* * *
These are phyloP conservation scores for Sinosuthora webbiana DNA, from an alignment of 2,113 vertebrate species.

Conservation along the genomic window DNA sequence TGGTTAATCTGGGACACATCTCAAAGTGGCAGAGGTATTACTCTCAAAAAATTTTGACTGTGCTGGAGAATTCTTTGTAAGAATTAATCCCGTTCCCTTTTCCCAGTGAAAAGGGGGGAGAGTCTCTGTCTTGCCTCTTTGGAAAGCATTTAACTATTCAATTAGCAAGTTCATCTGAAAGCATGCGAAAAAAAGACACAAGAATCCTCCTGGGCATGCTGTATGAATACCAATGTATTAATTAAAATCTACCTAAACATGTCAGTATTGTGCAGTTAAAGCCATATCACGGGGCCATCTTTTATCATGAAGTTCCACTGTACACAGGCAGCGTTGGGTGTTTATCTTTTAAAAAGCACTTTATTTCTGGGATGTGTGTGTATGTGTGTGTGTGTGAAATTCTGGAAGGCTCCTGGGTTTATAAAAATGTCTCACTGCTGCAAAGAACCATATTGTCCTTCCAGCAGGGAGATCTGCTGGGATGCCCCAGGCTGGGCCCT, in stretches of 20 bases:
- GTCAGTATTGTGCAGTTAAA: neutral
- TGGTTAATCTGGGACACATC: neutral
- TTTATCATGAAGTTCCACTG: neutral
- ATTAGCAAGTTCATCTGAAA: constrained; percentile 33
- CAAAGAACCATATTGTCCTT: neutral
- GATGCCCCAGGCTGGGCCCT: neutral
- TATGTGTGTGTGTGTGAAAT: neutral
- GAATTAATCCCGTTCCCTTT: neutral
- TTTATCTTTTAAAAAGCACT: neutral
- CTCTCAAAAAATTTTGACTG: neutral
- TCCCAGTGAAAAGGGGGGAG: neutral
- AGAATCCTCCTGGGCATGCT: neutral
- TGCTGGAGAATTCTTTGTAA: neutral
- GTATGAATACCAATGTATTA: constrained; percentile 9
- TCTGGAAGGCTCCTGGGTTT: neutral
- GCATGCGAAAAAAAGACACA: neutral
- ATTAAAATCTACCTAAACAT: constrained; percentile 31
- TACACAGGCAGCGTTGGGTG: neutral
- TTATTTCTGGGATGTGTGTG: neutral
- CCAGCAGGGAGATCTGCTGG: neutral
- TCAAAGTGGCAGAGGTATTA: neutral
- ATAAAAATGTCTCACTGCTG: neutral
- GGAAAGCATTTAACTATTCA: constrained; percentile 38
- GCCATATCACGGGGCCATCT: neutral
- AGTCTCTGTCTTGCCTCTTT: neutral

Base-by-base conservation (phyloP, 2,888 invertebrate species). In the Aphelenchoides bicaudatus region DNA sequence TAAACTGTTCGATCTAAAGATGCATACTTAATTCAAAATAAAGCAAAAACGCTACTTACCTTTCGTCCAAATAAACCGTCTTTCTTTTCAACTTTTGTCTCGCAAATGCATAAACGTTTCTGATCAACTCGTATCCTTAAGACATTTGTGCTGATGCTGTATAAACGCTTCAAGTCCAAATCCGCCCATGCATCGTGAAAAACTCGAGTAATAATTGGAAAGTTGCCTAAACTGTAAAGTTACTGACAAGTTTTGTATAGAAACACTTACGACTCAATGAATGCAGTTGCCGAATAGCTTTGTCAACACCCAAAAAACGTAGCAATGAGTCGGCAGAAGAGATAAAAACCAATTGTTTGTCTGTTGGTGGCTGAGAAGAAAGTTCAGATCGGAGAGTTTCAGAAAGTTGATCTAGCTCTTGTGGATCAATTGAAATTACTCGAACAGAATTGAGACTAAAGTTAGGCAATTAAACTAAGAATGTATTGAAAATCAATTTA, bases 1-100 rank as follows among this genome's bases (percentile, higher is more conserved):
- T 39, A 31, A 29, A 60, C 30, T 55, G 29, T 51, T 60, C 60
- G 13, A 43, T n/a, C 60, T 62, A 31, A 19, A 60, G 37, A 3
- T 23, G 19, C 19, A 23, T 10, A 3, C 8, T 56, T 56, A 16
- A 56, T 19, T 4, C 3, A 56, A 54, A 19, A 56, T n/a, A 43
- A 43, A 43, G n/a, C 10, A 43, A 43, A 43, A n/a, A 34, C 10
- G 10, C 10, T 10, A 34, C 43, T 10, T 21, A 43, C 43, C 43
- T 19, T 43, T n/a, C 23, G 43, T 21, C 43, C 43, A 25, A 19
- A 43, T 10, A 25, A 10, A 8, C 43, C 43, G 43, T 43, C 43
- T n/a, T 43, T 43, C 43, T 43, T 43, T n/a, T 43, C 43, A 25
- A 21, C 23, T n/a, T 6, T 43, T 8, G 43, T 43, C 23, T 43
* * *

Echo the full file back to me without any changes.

These are phyloP conservation scores for Sinosuthora webbiana DNA, from an alignment of 2,113 vertebrate species.

Conservation along the genomic window DNA sequence TGGTTAATCTGGGACACATCTCAAAGTGGCAGAGGTATTACTCTCAAAAAATTTTGACTGTGCTGGAGAATTCTTTGTAAGAATTAATCCCGTTCCCTTTTCCCAGTGAAAAGGGGGGAGAGTCTCTGTCTTGCCTCTTTGGAAAGCATTTAACTATTCAATTAGCAAGTTCATCTGAAAGCATGCGAAAAAAAGACACAAGAATCCTCCTGGGCATGCTGTATGAATACCAATGTATTAATTAAAATCTACCTAAACATGTCAGTATTGTGCAGTTAAAGCCATATCACGGGGCCATCTTTTATCATGAAGTTCCACTGTACACAGGCAGCGTTGGGTGTTTATCTTTTAAAAAGCACTTTATTTCTGGGATGTGTGTGTATGTGTGTGTGTGTGAAATTCTGGAAGGCTCCTGGGTTTATAAAAATGTCTCACTGCTGCAAAGAACCATATTGTCCTTCCAGCAGGGAGATCTGCTGGGATGCCCCAGGCTGGGCCCT, in stretches of 20 bases:
- GTCAGTATTGTGCAGTTAAA: neutral
- TGGTTAATCTGGGACACATC: neutral
- TTTATCATGAAGTTCCACTG: neutral
- ATTAGCAAGTTCATCTGAAA: constrained; percentile 33
- CAAAGAACCATATTGTCCTT: neutral
- GATGCCCCAGGCTGGGCCCT: neutral
- TATGTGTGTGTGTGTGAAAT: neutral
- GAATTAATCCCGTTCCCTTT: neutral
- TTTATCTTTTAAAAAGCACT: neutral
- CTCTCAAAAAATTTTGACTG: neutral
- TCCCAGTGAAAAGGGGGGAG: neutral
- AGAATCCTCCTGGGCATGCT: neutral
- TGCTGGAGAATTCTTTGTAA: neutral
- GTATGAATACCAATGTATTA: constrained; percentile 9
- TCTGGAAGGCTCCTGGGTTT: neutral
- GCATGCGAAAAAAAGACACA: neutral
- ATTAAAATCTACCTAAACAT: constrained; percentile 31
- TACACAGGCAGCGTTGGGTG: neutral
- TTATTTCTGGGATGTGTGTG: neutral
- CCAGCAGGGAGATCTGCTGG: neutral
- TCAAAGTGGCAGAGGTATTA: neutral
- ATAAAAATGTCTCACTGCTG: neutral
- GGAAAGCATTTAACTATTCA: constrained; percentile 38
- GCCATATCACGGGGCCATCT: neutral
- AGTCTCTGTCTTGCCTCTTT: neutral

Base-by-base conservation (phyloP, 2,888 invertebrate species). In the Aphelenchoides bicaudatus region DNA sequence TAAACTGTTCGATCTAAAGATGCATACTTAATTCAAAATAAAGCAAAAACGCTACTTACCTTTCGTCCAAATAAACCGTCTTTCTTTTCAACTTTTGTCTCGCAAATGCATAAACGTTTCTGATCAACTCGTATCCTTAAGACATTTGTGCTGATGCTGTATAAACGCTTCAAGTCCAAATCCGCCCATGCATCGTGAAAAACTCGAGTAATAATTGGAAAGTTGCCTAAACTGTAAAGTTACTGACAAGTTTTGTATAGAAACACTTACGACTCAATGAATGCAGTTGCCGAATAGCTTTGTCAACACCCAAAAAACGTAGCAATGAGTCGGCAGAAGAGATAAAAACCAATTGTTTGTCTGTTGGTGGCTGAGAAGAAAGTTCAGATCGGAGAGTTTCAGAAAGTTGATCTAGCTCTTGTGGATCAATTGAAATTACTCGAACAGAATTGAGACTAAAGTTAGGCAATTAAACTAAGAATGTATTGAAAATCAATTTA, bases 1-100 rank as follows among this genome's bases (percentile, higher is more conserved):
- T 39, A 31, A 29, A 60, C 30, T 55, G 29, T 51, T 60, C 60
- G 13, A 43, T n/a, C 60, T 62, A 31, A 19, A 60, G 37, A 3
- T 23, G 19, C 19, A 23, T 10, A 3, C 8, T 56, T 56, A 16
- A 56, T 19, T 4, C 3, A 56, A 54, A 19, A 56, T n/a, A 43
- A 43, A 43, G n/a, C 10, A 43, A 43, A 43, A n/a, A 34, C 10
- G 10, C 10, T 10, A 34, C 43, T 10, T 21, A 43, C 43, C 43
- T 19, T 43, T n/a, C 23, G 43, T 21, C 43, C 43, A 25, A 19
- A 43, T 10, A 25, A 10, A 8, C 43, C 43, G 43, T 43, C 43
- T n/a, T 43, T 43, C 43, T 43, T 43, T n/a, T 43, C 43, A 25
- A 21, C 23, T n/a, T 6, T 43, T 8, G 43, T 43, C 23, T 43